CBTU International Affairs Committee briefs Executive Council members
on issues arising from the new global economy and a changing political
order. The committee seeks to broaden CBTU members understanding
of the corporate-dominated global economy and to encourage common
actions by U.S. unions and workers movements in other countries
that will ensure global fairness for everyone. The committee also
embodies CBTUs long-standing commitment to international justice
for people of color plagued by racial oppression.
CBTU is justifiably proud of its progressive
history of solidarity with human rights fighters and freedom movements
here and around the world, especially in Africa, Latin America,
and the Caribbean.
- CBTU condemned the Pinochet military junta in Chile;
the Abacha junta in Nigeria; and the corrupt Duvalier regime in
- opposed the U.S. embargo against Cuba;
- supported Caribbean workers exploited by anti-union
- fought for diplomatic recognition of liberated
nations in Southern Africa and recognition of Palestinians' legitimate
right to a homeland in the Middle East;
- opposed the lending policies of multilateral creditors
like the World Bank and the International Monetary Fund that strangle
growth in poor, debt-ridden nations;
- helped Brazilian trade unionists develop model
language for anti-discrimination clauses to be used in their contract
Long before black freedom fighters finally uprooted
white minority rule throughout Southern Africa, CBTU was relentlessly
attacking the violent exploitation of black workers in that resource-rich
- In 1974, CBTU was the first American labor organization
to pass strong resolutions calling for an economic boycott and
a fundamental change in
U.S. policy toward Southern Africa.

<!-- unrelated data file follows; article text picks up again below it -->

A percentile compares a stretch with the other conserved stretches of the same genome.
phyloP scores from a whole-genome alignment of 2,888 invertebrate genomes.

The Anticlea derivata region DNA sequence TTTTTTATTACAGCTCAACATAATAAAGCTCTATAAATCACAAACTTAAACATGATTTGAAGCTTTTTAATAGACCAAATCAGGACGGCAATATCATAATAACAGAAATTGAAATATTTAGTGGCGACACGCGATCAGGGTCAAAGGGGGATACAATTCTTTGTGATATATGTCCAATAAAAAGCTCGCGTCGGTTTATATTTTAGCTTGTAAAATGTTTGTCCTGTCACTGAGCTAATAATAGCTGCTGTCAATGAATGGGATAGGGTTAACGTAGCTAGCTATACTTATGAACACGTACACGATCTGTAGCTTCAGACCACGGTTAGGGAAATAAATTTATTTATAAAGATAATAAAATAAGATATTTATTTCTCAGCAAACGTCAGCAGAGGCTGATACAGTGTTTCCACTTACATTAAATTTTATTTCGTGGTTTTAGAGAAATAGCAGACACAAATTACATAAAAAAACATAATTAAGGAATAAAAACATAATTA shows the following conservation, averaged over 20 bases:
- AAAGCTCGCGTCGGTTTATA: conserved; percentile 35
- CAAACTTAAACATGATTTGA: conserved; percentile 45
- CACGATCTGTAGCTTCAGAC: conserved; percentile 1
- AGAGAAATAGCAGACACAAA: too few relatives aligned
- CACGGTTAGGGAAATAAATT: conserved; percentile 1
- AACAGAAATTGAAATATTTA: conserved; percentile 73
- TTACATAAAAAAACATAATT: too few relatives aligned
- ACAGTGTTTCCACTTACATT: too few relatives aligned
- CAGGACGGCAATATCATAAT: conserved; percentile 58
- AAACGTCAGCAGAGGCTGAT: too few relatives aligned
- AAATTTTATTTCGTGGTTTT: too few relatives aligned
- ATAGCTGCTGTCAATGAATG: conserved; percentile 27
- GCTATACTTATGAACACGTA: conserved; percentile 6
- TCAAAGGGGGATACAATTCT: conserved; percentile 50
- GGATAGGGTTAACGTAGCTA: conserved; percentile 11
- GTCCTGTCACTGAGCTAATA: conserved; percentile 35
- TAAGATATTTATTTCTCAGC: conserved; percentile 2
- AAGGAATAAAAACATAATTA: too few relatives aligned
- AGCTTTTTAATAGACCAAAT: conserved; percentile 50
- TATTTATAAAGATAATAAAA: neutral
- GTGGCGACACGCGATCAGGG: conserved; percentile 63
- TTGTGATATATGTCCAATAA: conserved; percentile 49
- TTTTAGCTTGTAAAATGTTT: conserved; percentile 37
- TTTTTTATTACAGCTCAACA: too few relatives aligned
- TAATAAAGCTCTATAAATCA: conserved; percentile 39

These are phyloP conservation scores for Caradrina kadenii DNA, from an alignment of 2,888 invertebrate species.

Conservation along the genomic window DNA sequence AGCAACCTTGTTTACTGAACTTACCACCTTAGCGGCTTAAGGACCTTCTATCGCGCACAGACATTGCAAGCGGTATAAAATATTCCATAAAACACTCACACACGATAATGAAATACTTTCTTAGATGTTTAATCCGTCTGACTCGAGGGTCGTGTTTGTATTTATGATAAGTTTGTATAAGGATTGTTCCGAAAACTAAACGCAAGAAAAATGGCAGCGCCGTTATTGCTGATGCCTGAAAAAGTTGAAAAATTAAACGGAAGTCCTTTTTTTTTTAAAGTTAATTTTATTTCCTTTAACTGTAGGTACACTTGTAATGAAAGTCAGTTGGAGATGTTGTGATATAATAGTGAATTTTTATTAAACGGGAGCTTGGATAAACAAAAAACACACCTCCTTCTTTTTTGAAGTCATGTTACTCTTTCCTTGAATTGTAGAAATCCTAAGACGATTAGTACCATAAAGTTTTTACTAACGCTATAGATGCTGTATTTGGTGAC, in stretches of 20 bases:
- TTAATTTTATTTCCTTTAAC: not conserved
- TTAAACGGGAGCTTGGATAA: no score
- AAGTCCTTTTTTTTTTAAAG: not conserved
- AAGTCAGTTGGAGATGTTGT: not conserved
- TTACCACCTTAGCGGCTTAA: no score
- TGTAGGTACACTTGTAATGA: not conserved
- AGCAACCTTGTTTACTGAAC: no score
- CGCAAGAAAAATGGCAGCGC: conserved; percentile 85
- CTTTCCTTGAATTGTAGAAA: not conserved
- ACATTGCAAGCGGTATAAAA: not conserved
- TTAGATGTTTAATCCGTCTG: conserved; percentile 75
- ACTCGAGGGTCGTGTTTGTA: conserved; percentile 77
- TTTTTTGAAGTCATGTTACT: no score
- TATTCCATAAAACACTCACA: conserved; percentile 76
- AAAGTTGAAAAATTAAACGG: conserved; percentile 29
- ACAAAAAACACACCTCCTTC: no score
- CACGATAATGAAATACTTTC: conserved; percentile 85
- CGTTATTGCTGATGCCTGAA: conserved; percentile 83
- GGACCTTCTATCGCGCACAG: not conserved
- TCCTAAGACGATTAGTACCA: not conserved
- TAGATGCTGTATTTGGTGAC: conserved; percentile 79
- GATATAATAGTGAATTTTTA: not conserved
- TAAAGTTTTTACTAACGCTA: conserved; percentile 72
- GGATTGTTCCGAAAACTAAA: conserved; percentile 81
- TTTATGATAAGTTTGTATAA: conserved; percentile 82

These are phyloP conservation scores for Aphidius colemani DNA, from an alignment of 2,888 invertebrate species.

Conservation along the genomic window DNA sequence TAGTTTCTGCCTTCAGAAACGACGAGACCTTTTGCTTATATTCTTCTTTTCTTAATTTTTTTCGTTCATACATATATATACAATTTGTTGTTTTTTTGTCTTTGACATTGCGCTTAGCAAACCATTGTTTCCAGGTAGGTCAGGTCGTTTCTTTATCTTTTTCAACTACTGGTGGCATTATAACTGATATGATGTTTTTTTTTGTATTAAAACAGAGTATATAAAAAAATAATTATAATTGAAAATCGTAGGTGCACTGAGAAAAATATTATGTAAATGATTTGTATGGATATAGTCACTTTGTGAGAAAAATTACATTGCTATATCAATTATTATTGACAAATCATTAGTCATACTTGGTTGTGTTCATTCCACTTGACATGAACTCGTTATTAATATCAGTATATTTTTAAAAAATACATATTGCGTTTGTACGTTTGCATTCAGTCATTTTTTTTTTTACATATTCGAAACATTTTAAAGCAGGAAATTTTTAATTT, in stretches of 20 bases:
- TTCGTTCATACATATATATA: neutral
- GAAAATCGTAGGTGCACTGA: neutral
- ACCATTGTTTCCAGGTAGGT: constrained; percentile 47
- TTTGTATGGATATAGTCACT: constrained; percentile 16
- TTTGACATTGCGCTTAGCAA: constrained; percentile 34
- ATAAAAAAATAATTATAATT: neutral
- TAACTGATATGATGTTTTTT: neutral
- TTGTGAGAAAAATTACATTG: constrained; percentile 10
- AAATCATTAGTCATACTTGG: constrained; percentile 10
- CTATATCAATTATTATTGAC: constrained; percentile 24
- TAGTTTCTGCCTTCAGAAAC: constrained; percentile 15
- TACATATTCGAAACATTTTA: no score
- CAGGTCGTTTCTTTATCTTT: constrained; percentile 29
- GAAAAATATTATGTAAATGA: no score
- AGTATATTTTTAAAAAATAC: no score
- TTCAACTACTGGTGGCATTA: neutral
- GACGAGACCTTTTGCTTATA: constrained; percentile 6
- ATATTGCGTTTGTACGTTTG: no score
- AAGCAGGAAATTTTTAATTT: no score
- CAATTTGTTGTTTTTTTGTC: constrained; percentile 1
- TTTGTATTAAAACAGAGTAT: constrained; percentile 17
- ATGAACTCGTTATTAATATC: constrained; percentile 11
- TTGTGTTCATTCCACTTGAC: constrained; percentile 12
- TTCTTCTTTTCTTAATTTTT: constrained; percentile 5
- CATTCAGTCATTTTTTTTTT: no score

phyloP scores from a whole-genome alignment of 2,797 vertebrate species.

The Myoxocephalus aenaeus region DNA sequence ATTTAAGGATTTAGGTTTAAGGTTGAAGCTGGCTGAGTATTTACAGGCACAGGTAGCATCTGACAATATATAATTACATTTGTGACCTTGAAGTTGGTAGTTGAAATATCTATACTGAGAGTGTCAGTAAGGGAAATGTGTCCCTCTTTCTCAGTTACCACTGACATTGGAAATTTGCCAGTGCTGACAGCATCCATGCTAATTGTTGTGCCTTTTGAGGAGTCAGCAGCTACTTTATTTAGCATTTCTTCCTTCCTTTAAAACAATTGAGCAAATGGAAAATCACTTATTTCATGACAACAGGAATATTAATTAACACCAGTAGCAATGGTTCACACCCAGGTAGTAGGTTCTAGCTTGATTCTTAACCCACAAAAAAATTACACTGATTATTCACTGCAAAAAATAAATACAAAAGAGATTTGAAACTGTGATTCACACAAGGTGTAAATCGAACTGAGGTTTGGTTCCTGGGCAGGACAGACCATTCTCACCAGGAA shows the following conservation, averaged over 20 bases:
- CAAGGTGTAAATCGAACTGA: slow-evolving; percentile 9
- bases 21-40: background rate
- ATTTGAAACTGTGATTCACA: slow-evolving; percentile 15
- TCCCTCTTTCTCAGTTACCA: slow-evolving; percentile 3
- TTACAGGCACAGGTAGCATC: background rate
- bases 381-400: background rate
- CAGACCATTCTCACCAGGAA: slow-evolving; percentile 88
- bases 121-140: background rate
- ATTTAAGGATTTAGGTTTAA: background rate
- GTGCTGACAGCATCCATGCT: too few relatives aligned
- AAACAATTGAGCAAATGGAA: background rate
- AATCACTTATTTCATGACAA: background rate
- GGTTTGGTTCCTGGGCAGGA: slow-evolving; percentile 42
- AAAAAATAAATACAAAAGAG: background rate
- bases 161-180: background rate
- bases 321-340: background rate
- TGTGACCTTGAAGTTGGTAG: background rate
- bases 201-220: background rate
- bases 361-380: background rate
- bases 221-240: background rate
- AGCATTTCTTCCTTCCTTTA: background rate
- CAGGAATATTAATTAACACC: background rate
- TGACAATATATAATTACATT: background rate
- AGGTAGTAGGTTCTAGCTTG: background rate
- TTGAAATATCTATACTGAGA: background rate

- CBTU President Bill Lucy was one of the founders
of the Free South Africa Movement in 1984, which conducted the
most effective grassroots anti-apartheid campaign in the U.S.
with substantial participation from black workers recruited by
- CBTU members also were selected for the AFL-CIO
delegation that participated in the first democratic elections
ever held in South Africa in 1994.
Globalization New Trade Rules
CBTU has always monitored U.S. foreign policy
to ensure that African, Caribbean and Latin American nations received
their fair share of American aid and trade benefits, like European
allies and trading partners. Now CBTU is also actively involved
in the AFL-CIOs "Campaign for Global Fairness"
a national, grassroots mobilization to rewrite the rules of global
economy to work for working people and to deny China, a gross human
rights violator, permanent trade preference with the U.S. CBTU supports
these objectives of the AFL-CIO Campaign
for Global Fairness:
- We want global growth and development that works
- We want enforceable rules to regulate global competition
in a way that values people, not just profit.
- We want to reform the international financial system
to support progressive growth.
- We will ask Congress put a higher priority on development
- We will work for debt relief on behalf of countries
committed to democratic reforms and core workers' rights.
Women's Committee | Youth
Committee | Retiree Committee
Committee | Environmental